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“To Be Naive And Easily Deceived Is Impermissible…”

November 27, 2010

“To be naive and easily deceived is impermissible, today more than ever, when the prevailing untruths may lead to a catastrophe because they blind people to real dangers and real possibilities.”

I  rummaged around last night until I found this old quote from Erich Fromm’s The Art of Being.  I think about it whenever I start to think I should be posting more cheerful &  lighthearted items on this blog.  I don’t see myself as gloomy or cynical,  just as someone struggling to be clear-sighted. I don’t believe we need more comforting illusions or evasions. I am inclined to believe  we get into trouble not because we don’t know what to do, but because we don’t pay attention to what we do know.   Our perceptions are distorted by our desires and our fears.  Both wishful thinking and paranoia are both distorting and destructive, and to be avoided as much as possible.   A basic insight of  the psychoanalytic tradition is that whatever we do not fully face up to  comes back later to haunt us in disguised form. Whatever we evade and shun and refuse to integrate into our consciousness has great power to hammer us unexpectedly later on, seemingly out of the blue. Our lives are what they are because of what we have dealt with as honestly and fully as possible, and what we have eluded, evaded, denied, minimized disavowed, or  rationalized away.

As fallible human beings full of foibles, with grat capacities for self-deception,  obviously there’s no danger of us acquiring truth in some final, absolute sense, but I believe we must walk in that direction toward discerning truth and sifting out truth from lies.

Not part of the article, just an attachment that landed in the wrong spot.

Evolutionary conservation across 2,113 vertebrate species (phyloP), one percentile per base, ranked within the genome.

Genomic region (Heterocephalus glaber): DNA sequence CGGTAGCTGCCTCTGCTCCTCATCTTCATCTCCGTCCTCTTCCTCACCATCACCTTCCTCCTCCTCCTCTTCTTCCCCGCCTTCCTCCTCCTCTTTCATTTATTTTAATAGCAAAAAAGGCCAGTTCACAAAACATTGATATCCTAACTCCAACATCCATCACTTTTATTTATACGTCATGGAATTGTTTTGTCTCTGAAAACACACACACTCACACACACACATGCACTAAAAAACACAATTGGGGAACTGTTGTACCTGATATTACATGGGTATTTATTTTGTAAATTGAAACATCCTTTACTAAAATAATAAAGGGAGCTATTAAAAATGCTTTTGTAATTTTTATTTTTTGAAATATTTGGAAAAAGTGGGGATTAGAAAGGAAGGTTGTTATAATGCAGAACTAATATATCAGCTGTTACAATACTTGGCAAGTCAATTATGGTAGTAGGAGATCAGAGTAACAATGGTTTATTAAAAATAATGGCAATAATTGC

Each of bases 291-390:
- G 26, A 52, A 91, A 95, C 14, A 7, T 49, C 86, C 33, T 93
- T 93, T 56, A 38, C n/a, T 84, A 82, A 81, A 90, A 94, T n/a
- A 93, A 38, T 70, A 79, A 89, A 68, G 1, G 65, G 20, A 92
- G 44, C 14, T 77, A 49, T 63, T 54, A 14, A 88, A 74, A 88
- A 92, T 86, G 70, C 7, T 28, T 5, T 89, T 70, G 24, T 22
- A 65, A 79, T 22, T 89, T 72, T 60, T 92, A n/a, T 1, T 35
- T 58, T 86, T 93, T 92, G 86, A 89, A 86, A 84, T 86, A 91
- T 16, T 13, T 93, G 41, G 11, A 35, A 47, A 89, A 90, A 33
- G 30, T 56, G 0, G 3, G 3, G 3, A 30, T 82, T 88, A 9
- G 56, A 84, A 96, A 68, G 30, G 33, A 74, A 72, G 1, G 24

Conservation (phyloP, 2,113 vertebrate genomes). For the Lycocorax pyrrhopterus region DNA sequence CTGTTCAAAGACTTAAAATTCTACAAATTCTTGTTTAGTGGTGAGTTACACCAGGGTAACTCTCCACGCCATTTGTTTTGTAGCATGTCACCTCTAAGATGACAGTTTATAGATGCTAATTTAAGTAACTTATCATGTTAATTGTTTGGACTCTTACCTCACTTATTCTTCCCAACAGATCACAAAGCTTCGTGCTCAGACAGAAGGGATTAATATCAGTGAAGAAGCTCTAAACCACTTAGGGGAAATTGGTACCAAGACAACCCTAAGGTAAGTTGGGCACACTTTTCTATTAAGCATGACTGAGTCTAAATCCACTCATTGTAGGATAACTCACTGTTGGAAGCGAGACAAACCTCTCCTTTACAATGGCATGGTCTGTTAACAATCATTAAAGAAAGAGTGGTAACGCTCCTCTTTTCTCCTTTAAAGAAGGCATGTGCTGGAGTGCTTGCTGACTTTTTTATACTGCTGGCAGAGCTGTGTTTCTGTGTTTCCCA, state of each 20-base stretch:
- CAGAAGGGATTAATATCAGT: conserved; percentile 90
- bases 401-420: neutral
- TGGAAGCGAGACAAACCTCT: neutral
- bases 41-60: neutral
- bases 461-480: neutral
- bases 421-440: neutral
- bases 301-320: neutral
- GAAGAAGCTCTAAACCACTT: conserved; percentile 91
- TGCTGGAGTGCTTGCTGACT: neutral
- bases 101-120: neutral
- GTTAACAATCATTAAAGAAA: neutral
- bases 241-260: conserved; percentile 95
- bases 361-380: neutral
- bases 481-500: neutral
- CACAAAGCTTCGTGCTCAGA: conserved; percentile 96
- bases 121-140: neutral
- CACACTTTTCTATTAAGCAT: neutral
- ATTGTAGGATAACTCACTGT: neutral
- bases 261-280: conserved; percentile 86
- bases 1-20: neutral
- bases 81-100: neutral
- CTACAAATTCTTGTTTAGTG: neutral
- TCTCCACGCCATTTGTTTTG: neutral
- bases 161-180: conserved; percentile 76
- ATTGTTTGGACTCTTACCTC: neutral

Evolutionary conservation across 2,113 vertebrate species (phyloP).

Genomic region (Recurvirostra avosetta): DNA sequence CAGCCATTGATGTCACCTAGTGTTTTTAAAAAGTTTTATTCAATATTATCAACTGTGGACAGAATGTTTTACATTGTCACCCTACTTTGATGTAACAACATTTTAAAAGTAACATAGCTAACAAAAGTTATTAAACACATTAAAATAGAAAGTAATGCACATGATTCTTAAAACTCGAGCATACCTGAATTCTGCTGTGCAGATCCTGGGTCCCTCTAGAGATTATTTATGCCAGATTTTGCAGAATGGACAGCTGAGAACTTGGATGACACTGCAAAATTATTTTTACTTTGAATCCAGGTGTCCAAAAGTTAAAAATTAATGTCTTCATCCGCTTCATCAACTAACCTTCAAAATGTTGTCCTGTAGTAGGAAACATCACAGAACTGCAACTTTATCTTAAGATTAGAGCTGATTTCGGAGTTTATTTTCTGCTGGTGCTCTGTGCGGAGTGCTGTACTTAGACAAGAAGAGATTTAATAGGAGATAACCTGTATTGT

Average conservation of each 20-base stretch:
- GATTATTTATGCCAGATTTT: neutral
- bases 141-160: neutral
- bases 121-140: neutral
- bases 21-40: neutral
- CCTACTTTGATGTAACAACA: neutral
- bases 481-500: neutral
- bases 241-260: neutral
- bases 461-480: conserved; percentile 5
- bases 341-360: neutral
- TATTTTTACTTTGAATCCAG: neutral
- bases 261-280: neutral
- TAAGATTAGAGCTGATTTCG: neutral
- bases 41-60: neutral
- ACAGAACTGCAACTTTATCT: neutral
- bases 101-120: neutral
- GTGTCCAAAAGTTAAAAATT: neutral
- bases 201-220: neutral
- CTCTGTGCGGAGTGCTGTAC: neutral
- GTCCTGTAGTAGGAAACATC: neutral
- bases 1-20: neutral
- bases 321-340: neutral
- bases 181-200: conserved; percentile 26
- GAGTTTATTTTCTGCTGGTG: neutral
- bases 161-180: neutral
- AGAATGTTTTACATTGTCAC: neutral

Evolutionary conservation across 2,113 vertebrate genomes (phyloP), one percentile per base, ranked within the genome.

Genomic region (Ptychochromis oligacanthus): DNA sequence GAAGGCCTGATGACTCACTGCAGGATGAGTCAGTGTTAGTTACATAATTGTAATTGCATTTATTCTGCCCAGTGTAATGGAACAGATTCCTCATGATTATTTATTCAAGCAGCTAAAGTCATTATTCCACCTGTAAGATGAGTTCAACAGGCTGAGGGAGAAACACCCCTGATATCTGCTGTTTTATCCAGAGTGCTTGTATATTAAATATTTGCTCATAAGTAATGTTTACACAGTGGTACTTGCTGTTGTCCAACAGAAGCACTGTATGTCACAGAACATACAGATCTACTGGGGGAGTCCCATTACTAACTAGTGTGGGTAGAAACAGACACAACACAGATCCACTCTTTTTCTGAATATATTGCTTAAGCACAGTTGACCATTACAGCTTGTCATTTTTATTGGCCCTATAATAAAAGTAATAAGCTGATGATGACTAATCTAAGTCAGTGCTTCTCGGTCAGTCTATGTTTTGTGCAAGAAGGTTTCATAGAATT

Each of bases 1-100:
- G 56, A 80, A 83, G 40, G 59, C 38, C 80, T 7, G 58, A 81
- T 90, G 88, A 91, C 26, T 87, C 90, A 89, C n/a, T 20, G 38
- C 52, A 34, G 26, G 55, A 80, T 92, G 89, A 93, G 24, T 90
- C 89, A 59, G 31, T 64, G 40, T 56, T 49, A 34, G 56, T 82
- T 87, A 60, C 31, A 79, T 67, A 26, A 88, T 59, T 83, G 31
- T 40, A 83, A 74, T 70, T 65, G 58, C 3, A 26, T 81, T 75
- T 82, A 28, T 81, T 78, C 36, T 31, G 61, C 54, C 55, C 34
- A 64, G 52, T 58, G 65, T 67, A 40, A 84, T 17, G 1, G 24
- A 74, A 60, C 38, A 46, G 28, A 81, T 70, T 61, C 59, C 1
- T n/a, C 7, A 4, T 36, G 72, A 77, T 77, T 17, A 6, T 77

Fromm (1900-1980) was  German-born psychoanalyst, social philosopher, social critic and writer. He was descended from what was described as a long line of ‘prophetic rabbis”.  Here is Fromm again from the same essay:

“Faith in life, in oneself, in others must be built on the hard rock of realism; that is to say, on the capacity to see evil where it is, to see swindle, destructiveness, and selfishness not only when they are obvious but in their many disguises and rationalizations. Indeed, faith, love, and hope must go together with such a passion for seeing reality in all its nakedness that the outsider would be prone to call the attitude  ‘cynicism’. and cynical it is when we mean by it the refusal to be taken in by the sweet and plausible lies that cover almost everything that is said and believed. But this  kind of  ‘cynicism’ is not cynicism; it is uncompromisingly critical, a refusal to play the game in system of deception. Meister Eckert expressed this briefly and succinctly when he said of  the ‘simple one’ (whom Jesus  taught) ‘he does not   deceive   but he is also not deceived.” 












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